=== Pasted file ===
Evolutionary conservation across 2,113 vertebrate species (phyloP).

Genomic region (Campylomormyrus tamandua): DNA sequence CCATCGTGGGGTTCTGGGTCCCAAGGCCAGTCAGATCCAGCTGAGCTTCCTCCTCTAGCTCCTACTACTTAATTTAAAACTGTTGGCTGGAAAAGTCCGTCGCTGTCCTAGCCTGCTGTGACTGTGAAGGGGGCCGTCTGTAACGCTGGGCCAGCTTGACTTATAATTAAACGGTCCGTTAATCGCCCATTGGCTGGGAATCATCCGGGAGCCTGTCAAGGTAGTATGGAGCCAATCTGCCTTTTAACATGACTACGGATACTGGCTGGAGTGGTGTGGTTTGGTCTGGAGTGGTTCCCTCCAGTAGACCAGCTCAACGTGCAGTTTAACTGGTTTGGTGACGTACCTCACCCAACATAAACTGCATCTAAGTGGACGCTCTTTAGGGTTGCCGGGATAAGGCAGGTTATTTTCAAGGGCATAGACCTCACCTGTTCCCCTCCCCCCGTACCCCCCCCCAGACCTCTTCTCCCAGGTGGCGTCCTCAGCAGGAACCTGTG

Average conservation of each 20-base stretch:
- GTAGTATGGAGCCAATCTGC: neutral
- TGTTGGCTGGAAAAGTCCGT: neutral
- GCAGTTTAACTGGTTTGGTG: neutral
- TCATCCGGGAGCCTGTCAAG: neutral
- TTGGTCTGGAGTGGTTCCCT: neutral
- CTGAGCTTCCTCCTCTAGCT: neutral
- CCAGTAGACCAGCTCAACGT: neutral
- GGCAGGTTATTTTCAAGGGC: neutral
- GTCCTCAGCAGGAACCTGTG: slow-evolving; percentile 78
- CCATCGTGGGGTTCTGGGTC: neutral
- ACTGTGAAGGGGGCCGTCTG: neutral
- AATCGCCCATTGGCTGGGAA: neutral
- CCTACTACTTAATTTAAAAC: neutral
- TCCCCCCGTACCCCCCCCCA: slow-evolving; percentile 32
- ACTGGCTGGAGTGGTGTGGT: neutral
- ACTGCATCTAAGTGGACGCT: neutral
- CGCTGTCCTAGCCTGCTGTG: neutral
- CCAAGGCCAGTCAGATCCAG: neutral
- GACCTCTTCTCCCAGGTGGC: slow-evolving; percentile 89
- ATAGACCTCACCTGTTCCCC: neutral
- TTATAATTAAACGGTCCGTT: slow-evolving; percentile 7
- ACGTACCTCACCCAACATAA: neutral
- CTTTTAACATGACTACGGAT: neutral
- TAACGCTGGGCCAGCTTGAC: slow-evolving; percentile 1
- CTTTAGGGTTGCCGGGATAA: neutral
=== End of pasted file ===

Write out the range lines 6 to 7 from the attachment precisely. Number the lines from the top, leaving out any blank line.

- GCAGTTTAACTGGTTTGGTG: neutral
- TCATCCGGGAGCCTGTCAAG: neutral